Case of the Day: Sbarro, Inc. v. Tukdan Holdings, Ltd.

The case of the day is Sbarro, Inc. v. Tukdan Holdings, Ltd. (N.Y. Sup. Ct. 2011). The underlying facts are not clear from the decision. Sbarro sued Tukdan Holdings, an Israeli firm, and Werner, who lived in Israel. Sbarro effected service in two ways:  by registered mail, and by personal service in Israel according to Israeli law. Tukdan and Werner moved to dismiss for insufficient service of process. The court denied the motion. On the question of service by mail, it followed the majority view, which is that Article 10(a)’s reference to “sending” documents by postal channels is a reference to service of process. Because Israel had not made a reservation under Article 10(a), and because (presumably, though the court does not spell it out) service by mail was permissible under New York law, the service by mail was proper.

The court’s discussion of the personal service under Israeli law is more tantalizing, because the court merely asserts, without discussion, that such service was authorized by Article 19 of the Convention. Article 19 provides:

To the extent that the internal law of a Contracting State permits methods of transmission, other than those provided for in the preceding Articles, of documents coming from abroad, for service within its territory, the present Convention shall not affect such provisions.

What does this mean? According to a New York appellate decision, Fernandez v. Univan Leasing, 790 N.Y.S.2d 155, 156 (App. Div. 2005), “Article 19 of the Hague Convention permits service by any method permitted by the internal laws of the country in which service is being made.” But this is ambiguous. Does it mean that the foreign state must affirmatively authorize the method of service? Or does it mean only that the method of service must not be forbidden under the foreign law? I don’t think there is a clear answer to this in the cases, but here is what Gary A. Magnarini wrote about the problem in 1988:

It has been suggested that the word ‘permits’ in article 19 should be read to mean ‘does not prohibit.’ This would be a poor standard, however. State service of process statutes, for example, which omit mail service provisions certainly do not ‘permit’ such service. But under the proposed test such a statute could possibly be interpreted as ‘not prohibiting’ mail service because of a lack of any specific provision denying its use. In light of the original purpose of article 19, courts should narrowly construe it and only allow the use of alternative service methods which foreign law specifically authorizes. Courts should not risk infringing upon the sovereignty of foreign judicial systems when the Convention otherwise provides a variety of liberal service methods.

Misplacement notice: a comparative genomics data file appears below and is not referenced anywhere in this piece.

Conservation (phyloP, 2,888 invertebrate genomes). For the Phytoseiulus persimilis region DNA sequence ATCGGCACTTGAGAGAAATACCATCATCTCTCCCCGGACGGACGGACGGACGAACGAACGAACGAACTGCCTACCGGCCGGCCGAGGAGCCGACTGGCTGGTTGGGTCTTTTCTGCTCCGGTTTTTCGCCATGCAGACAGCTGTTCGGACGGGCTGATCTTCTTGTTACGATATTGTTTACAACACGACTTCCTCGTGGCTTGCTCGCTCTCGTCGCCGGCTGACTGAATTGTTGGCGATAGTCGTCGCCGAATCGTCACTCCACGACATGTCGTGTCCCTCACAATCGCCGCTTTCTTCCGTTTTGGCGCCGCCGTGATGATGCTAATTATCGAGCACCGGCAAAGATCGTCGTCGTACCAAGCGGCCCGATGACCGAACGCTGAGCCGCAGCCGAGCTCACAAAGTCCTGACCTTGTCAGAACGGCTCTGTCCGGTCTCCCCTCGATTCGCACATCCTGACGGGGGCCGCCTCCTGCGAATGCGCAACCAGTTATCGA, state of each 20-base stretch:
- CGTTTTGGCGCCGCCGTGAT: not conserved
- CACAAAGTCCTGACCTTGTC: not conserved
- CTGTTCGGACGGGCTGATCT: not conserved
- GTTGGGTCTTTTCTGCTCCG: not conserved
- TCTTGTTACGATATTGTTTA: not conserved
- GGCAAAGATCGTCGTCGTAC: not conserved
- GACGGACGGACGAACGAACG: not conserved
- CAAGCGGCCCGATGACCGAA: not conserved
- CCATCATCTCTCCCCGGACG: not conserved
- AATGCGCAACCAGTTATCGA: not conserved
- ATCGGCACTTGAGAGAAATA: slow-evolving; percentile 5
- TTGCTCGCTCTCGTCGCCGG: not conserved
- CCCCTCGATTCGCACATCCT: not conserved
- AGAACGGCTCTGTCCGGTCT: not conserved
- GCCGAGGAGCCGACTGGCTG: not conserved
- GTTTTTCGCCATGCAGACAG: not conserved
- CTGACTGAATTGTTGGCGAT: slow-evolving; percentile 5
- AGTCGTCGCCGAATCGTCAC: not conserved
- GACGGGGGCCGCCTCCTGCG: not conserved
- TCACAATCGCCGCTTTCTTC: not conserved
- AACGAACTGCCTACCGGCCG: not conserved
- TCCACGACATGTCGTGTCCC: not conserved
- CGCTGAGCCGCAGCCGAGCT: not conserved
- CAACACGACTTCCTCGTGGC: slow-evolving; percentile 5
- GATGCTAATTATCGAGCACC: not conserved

Gary A. Magnarini, Service of Process Abroad Under the Hague Convention, 71 Marq. L. Rev. 649, 682 (1988).

But I think Rule 4(f)(2) points the other way. (Of course, the Federal Rules of Civil Procedure aren’t really authoritative when it comes to the intention of the treaty’s drafters, but on the other hand, Magnarini points out that Article 19 was included at the American delegation’s insistence, so I think a look at the Federal Rules is instructive about the American view, at least, of what Article 19 means). The Rule provides:

Unless federal law provides otherwise, an individual – other than a minor, an incompetent person, or a person whose waiver has been filed – may be served at a place not within any judicial district of the United States:

* * *

(2) if there is no internationally agreed means, or if an international agreement allows but does not specify other means, by a method that is reasonably calculated to give notice:

(A) as prescribed by the foreign country’s law for service in that country in an action in its courts of general jurisdiction;

(B) as the foreign authority directs in response to a letter rogatory or letter of request; or

(C) unless prohibited by the foreign country’s law, by:

(i) delivering a copy of the summons and of the complaint to the individual personally; or

(ii) using any form of mail that the clerk addresses and sends to the individual and that requires a signed receipt …

Rule 4(f)(2)(A) looks to law “prescribed” by the foreign law, which I take to mean specifically authorized. But Rule 4(f)(2)(C) permits other means, such as personal service, “unless prohibited by the foreign country’s law”, as long as the Convention “allows but does not specify other means.” If Article 19 required that the means of service be specifically authorized by the foreign law, then it is difficult to make sense of the purpose of Rule 4(f)(2)(C), at least in the Hague Convention context. But again, it’s not really clear that we can reason from the text of the Rule to the correct interpretation of the Convention.

The meaning of Article 19 is, I think, an open question. I will be on the lookout for more cases!

About Ted Folkman

Ted Folkman is a shareholder with Murphy & King, a Boston law firm, where he has a complex business litigation practice. He is the author of International Judicial Assistance (MCLE 2d ed. 2016), a nuts-and-bolts guide to international judicial assistance issues, and of the chapter on service of process in the ABA's forthcoming treatise on International Aspects of US Litigation, and he is the publisher of Letters Blogatory, the Web's first blog devoted to international judicial assistance, which the ABA recognized as one of the best 100 legal blogs in 2012, 2014, and 2015.

Leave a Reply

Your email address will not be published. Required fields are marked *